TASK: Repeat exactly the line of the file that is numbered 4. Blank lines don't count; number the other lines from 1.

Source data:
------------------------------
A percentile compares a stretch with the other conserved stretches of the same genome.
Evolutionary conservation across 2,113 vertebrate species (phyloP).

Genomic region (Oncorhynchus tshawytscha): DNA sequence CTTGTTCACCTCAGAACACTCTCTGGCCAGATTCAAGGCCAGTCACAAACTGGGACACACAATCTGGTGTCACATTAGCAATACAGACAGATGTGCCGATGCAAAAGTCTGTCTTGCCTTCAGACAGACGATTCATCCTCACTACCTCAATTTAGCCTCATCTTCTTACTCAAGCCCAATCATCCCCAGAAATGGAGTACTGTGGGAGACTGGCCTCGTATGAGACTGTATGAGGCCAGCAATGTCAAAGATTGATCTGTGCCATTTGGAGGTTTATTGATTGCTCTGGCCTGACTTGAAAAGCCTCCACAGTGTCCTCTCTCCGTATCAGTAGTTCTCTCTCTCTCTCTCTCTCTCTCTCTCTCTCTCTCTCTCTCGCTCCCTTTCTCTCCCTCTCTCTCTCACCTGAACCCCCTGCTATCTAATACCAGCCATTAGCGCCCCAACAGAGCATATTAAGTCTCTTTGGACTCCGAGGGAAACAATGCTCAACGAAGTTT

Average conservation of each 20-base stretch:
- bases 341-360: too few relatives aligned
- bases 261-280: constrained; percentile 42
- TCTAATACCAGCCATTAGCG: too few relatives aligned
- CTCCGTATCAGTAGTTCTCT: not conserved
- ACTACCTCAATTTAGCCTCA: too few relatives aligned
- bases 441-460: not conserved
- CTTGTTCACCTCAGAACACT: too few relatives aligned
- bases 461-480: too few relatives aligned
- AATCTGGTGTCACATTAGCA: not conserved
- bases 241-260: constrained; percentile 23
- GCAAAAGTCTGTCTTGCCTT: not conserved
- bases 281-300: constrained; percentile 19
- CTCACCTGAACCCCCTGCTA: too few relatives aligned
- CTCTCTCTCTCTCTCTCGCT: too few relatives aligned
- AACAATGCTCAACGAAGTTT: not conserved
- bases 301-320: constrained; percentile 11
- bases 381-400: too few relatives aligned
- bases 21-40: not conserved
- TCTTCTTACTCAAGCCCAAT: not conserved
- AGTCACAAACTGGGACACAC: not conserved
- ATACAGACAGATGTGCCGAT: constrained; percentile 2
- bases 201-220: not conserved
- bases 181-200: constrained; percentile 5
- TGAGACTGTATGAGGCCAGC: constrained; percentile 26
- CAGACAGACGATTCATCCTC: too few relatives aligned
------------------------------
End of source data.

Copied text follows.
Average conservation of each 20-base stretch: